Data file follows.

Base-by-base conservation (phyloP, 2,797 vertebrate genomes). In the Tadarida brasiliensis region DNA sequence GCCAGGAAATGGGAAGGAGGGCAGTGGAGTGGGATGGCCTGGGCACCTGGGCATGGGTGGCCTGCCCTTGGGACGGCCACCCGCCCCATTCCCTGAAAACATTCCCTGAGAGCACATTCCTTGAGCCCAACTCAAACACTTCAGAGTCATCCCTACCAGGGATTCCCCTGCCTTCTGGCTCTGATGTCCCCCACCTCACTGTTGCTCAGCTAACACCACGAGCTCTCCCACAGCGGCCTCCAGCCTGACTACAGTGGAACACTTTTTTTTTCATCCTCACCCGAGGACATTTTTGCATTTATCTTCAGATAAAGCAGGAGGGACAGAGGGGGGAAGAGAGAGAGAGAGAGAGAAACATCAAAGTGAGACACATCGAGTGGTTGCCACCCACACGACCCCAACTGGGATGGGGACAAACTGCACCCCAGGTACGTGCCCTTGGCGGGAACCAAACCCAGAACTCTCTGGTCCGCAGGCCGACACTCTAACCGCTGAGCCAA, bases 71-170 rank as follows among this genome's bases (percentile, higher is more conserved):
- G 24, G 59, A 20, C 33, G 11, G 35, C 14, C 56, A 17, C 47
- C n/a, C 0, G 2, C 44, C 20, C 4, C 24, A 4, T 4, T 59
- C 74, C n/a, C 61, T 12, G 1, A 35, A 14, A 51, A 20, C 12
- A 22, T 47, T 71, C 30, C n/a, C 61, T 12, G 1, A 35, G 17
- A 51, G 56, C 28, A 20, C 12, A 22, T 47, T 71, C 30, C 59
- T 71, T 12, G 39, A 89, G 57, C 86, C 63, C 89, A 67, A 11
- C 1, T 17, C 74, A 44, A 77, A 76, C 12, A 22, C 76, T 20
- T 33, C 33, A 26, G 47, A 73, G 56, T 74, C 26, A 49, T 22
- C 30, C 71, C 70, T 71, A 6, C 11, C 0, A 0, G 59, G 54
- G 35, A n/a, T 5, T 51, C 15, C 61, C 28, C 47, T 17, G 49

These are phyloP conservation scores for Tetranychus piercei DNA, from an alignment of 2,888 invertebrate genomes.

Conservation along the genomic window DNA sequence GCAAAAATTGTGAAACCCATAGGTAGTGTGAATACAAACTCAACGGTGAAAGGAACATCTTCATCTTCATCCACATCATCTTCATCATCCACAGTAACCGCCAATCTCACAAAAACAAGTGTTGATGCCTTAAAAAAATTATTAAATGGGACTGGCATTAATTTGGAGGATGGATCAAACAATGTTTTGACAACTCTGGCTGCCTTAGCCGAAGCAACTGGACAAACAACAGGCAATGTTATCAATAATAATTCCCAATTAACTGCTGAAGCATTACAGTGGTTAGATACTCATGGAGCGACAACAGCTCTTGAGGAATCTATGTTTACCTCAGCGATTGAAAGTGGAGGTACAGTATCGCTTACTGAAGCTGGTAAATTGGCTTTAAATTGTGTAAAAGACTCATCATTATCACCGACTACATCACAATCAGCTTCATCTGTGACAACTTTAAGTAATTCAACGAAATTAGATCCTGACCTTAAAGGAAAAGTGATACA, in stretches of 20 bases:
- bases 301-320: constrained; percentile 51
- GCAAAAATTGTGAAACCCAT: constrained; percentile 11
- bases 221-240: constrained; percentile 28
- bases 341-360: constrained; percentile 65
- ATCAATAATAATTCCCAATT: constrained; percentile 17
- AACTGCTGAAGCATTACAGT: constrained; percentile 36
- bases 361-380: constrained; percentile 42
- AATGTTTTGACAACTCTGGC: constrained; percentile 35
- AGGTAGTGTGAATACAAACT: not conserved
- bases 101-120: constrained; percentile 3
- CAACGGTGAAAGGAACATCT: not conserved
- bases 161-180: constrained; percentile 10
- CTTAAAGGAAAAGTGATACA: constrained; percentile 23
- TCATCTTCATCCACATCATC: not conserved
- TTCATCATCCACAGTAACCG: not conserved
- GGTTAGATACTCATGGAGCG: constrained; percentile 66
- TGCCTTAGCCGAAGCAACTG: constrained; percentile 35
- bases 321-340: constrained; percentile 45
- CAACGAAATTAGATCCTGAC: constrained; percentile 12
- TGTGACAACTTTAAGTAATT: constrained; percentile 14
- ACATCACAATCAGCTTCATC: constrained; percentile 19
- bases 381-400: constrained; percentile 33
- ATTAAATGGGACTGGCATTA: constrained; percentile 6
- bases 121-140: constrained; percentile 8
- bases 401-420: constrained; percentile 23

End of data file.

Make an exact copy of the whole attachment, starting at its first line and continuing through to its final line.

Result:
Base-by-base conservation (phyloP, 2,797 vertebrate genomes). In the Tadarida brasiliensis region DNA sequence GCCAGGAAATGGGAAGGAGGGCAGTGGAGTGGGATGGCCTGGGCACCTGGGCATGGGTGGCCTGCCCTTGGGACGGCCACCCGCCCCATTCCCTGAAAACATTCCCTGAGAGCACATTCCTTGAGCCCAACTCAAACACTTCAGAGTCATCCCTACCAGGGATTCCCCTGCCTTCTGGCTCTGATGTCCCCCACCTCACTGTTGCTCAGCTAACACCACGAGCTCTCCCACAGCGGCCTCCAGCCTGACTACAGTGGAACACTTTTTTTTTCATCCTCACCCGAGGACATTTTTGCATTTATCTTCAGATAAAGCAGGAGGGACAGAGGGGGGAAGAGAGAGAGAGAGAGAGAAACATCAAAGTGAGACACATCGAGTGGTTGCCACCCACACGACCCCAACTGGGATGGGGACAAACTGCACCCCAGGTACGTGCCCTTGGCGGGAACCAAACCCAGAACTCTCTGGTCCGCAGGCCGACACTCTAACCGCTGAGCCAA, bases 71-170 rank as follows among this genome's bases (percentile, higher is more conserved):
- G 24, G 59, A 20, C 33, G 11, G 35, C 14, C 56, A 17, C 47
- C n/a, C 0, G 2, C 44, C 20, C 4, C 24, A 4, T 4, T 59
- C 74, C n/a, C 61, T 12, G 1, A 35, A 14, A 51, A 20, C 12
- A 22, T 47, T 71, C 30, C n/a, C 61, T 12, G 1, A 35, G 17
- A 51, G 56, C 28, A 20, C 12, A 22, T 47, T 71, C 30, C 59
- T 71, T 12, G 39, A 89, G 57, C 86, C 63, C 89, A 67, A 11
- C 1, T 17, C 74, A 44, A 77, A 76, C 12, A 22, C 76, T 20
- T 33, C 33, A 26, G 47, A 73, G 56, T 74, C 26, A 49, T 22
- C 30, C 71, C 70, T 71, A 6, C 11, C 0, A 0, G 59, G 54
- G 35, A n/a, T 5, T 51, C 15, C 61, C 28, C 47, T 17, G 49

These are phyloP conservation scores for Tetranychus piercei DNA, from an alignment of 2,888 invertebrate genomes.

Conservation along the genomic window DNA sequence GCAAAAATTGTGAAACCCATAGGTAGTGTGAATACAAACTCAACGGTGAAAGGAACATCTTCATCTTCATCCACATCATCTTCATCATCCACAGTAACCGCCAATCTCACAAAAACAAGTGTTGATGCCTTAAAAAAATTATTAAATGGGACTGGCATTAATTTGGAGGATGGATCAAACAATGTTTTGACAACTCTGGCTGCCTTAGCCGAAGCAACTGGACAAACAACAGGCAATGTTATCAATAATAATTCCCAATTAACTGCTGAAGCATTACAGTGGTTAGATACTCATGGAGCGACAACAGCTCTTGAGGAATCTATGTTTACCTCAGCGATTGAAAGTGGAGGTACAGTATCGCTTACTGAAGCTGGTAAATTGGCTTTAAATTGTGTAAAAGACTCATCATTATCACCGACTACATCACAATCAGCTTCATCTGTGACAACTTTAAGTAATTCAACGAAATTAGATCCTGACCTTAAAGGAAAAGTGATACA, in stretches of 20 bases:
- bases 301-320: constrained; percentile 51
- GCAAAAATTGTGAAACCCAT: constrained; percentile 11
- bases 221-240: constrained; percentile 28
- bases 341-360: constrained; percentile 65
- ATCAATAATAATTCCCAATT: constrained; percentile 17
- AACTGCTGAAGCATTACAGT: constrained; percentile 36
- bases 361-380: constrained; percentile 42
- AATGTTTTGACAACTCTGGC: constrained; percentile 35
- AGGTAGTGTGAATACAAACT: not conserved
- bases 101-120: constrained; percentile 3
- CAACGGTGAAAGGAACATCT: not conserved
- bases 161-180: constrained; percentile 10
- CTTAAAGGAAAAGTGATACA: constrained; percentile 23
- TCATCTTCATCCACATCATC: not conserved
- TTCATCATCCACAGTAACCG: not conserved
- GGTTAGATACTCATGGAGCG: constrained; percentile 66
- TGCCTTAGCCGAAGCAACTG: constrained; percentile 35
- bases 321-340: constrained; percentile 45
- CAACGAAATTAGATCCTGAC: constrained; percentile 12
- TGTGACAACTTTAAGTAATT: constrained; percentile 14
- ACATCACAATCAGCTTCATC: constrained; percentile 19
- bases 381-400: constrained; percentile 33
- ATTAAATGGGACTGGCATTA: constrained; percentile 6
- bases 121-140: constrained; percentile 8
- bases 401-420: constrained; percentile 23